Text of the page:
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Hikers, rejoice: Apple iOS 18 will let you text when off the grid

Apple revealed big changes at its annual Worldwide Developers Conference on Monday, from ways to hide your secret apps to new AI tools. But a few of the announcements were geared toward outdoor enthusiasts, particularly those prone to adventuring off the grid.

According to the preview, Apple’s forthcoming iOS 18 release — which should be available to the public this fall — will enable U.S. users with an iPhone 14 or later to send and receive texts and emojis over iMessage and SMS even when cell service or WiFi isn’t available. That would mean that if all goes according to the company’s plans, your “don’t worry mom, the camping trip is going great!” text should get through even from the remote backcountry.

Apple did not provide insight when asked whether sending such messages will cost users a fee or come with limitations. It has yet to charge for sending emergency texts by satellite when out of cell service, a feature that debuted in 2022.

If the new satellite texting will work similarly to that SOS feature, the Apple Support website says “you need to be outside, on relatively open terrain, with a clear view of the sky.” Tree foliage can slow down or block the connection, as can hills, mountains or canyons.

The iOS 18 release will also feature new tools for hikers and forest bathers, Apple said. Apple Maps, notably, will incorporate thousands of hiking routes throughout America’s national parks and allow users to filter them by details such as length or elevation. Hikers will also be able to create custom routes, access trails offline and organize them in a new “Places Library.”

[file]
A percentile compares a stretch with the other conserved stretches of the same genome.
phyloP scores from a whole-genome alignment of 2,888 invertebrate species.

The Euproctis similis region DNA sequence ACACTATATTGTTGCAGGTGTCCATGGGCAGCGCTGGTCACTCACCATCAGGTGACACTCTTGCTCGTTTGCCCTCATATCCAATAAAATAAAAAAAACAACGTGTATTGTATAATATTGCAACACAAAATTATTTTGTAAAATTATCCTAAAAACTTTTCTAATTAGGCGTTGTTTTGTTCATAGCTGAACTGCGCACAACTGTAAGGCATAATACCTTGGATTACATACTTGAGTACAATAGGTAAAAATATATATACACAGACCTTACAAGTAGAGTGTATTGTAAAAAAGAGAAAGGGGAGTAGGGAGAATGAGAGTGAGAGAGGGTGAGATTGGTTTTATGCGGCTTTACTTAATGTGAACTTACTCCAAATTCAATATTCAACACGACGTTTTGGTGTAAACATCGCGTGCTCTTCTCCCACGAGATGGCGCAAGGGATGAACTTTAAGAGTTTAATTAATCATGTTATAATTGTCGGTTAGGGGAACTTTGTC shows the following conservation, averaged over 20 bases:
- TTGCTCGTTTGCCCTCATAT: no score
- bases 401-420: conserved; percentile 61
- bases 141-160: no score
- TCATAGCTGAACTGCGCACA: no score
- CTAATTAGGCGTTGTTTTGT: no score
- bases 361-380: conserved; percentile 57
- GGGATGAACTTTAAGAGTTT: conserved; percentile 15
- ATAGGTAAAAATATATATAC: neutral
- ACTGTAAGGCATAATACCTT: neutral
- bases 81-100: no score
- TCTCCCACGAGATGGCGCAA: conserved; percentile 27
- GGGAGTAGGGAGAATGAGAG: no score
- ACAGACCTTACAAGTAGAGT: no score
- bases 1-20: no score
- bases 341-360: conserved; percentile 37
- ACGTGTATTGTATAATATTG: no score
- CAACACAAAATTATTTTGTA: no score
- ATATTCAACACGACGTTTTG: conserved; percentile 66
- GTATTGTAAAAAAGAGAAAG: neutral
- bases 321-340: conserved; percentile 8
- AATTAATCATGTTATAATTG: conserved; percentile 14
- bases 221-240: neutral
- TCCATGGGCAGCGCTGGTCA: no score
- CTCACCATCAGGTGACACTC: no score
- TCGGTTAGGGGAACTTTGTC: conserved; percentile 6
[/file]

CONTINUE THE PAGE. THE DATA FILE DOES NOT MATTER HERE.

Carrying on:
Kevin Long, CEO of the camping app the Dyrt, called the announced updates “a huge win for helping people get outside,” particularly at a time when American interest in camping is high and campsite reservations are getting more competitive. That has driven more people to try backcountry camping, where service is spotty, if not nonexistent.

Increasing connectivity “will help keep people safe — especially the millions of first-time campers we’ve seen every year since 2020 — as they explore dispersed camping,” Long wrote in an email.

Justin Wood, REI’s co-op director of experiences, said increasing the ability to stay in touch can provide assurance to loved ones back home and make your time in nature better. But having access to messaging isn’t an excuse to cut corners on doing your homework ahead of a trip, he said.

“Most importantly, everyone who plays outside should plan ahead, prepare carefully, and choose activities and destinations that match their ability levels to avoid issues that can arise, regardless of technology available,” Wood wrote in an email.

Before it officially debuts as a software update for iPhone Xs and newer models, a public beta version of iOS 18 will be available to try next month through the Apple Beta Software Program.

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